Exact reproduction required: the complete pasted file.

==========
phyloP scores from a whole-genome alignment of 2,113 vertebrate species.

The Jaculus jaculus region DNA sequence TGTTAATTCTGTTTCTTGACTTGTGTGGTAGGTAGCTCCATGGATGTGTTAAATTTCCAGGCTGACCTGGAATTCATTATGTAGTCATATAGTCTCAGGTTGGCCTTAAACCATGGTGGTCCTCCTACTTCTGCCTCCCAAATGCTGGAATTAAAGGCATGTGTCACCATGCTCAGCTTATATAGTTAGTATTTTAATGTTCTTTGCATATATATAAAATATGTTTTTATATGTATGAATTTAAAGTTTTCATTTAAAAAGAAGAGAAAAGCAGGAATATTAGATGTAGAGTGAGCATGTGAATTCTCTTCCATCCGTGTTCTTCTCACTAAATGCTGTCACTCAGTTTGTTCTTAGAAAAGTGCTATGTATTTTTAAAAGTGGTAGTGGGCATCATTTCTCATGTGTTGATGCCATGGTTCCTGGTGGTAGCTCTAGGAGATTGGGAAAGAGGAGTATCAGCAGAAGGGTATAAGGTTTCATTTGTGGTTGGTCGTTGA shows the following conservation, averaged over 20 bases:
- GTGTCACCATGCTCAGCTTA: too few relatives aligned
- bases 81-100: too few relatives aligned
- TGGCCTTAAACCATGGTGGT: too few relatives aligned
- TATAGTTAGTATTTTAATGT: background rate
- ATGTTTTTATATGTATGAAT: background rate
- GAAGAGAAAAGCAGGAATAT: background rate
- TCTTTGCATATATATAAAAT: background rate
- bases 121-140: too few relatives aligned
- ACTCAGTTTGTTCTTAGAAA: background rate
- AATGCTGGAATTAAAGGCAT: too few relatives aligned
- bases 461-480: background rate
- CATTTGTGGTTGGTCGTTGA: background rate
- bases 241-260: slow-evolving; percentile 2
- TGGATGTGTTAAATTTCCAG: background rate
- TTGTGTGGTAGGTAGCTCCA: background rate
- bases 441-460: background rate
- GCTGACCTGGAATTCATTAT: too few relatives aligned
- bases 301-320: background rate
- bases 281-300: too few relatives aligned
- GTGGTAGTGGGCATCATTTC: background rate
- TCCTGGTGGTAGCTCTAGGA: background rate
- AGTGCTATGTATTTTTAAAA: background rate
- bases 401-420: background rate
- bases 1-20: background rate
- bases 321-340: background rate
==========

phyloP scores from a whole-genome alignment of 2,113 vertebrate species.

The Jaculus jaculus region DNA sequence TGTTAATTCTGTTTCTTGACTTGTGTGGTAGGTAGCTCCATGGATGTGTTAAATTTCCAGGCTGACCTGGAATTCATTATGTAGTCATATAGTCTCAGGTTGGCCTTAAACCATGGTGGTCCTCCTACTTCTGCCTCCCAAATGCTGGAATTAAAGGCATGTGTCACCATGCTCAGCTTATATAGTTAGTATTTTAATGTTCTTTGCATATATATAAAATATGTTTTTATATGTATGAATTTAAAGTTTTCATTTAAAAAGAAGAGAAAAGCAGGAATATTAGATGTAGAGTGAGCATGTGAATTCTCTTCCATCCGTGTTCTTCTCACTAAATGCTGTCACTCAGTTTGTTCTTAGAAAAGTGCTATGTATTTTTAAAAGTGGTAGTGGGCATCATTTCTCATGTGTTGATGCCATGGTTCCTGGTGGTAGCTCTAGGAGATTGGGAAAGAGGAGTATCAGCAGAAGGGTATAAGGTTTCATTTGTGGTTGGTCGTTGA shows the following conservation, averaged over 20 bases:
- GTGTCACCATGCTCAGCTTA: too few relatives aligned
- bases 81-100: too few relatives aligned
- TGGCCTTAAACCATGGTGGT: too few relatives aligned
- TATAGTTAGTATTTTAATGT: background rate
- ATGTTTTTATATGTATGAAT: background rate
- GAAGAGAAAAGCAGGAATAT: background rate
- TCTTTGCATATATATAAAAT: background rate
- bases 121-140: too few relatives aligned
- ACTCAGTTTGTTCTTAGAAA: background rate
- AATGCTGGAATTAAAGGCAT: too few relatives aligned
- bases 461-480: background rate
- CATTTGTGGTTGGTCGTTGA: background rate
- bases 241-260: slow-evolving; percentile 2
- TGGATGTGTTAAATTTCCAG: background rate
- TTGTGTGGTAGGTAGCTCCA: background rate
- bases 441-460: background rate
- GCTGACCTGGAATTCATTAT: too few relatives aligned
- bases 301-320: background rate
- bases 281-300: too few relatives aligned
- GTGGTAGTGGGCATCATTTC: background rate
- TCCTGGTGGTAGCTCTAGGA: background rate
- AGTGCTATGTATTTTTAAAA: background rate
- bases 401-420: background rate
- bases 1-20: background rate
- bases 321-340: background rate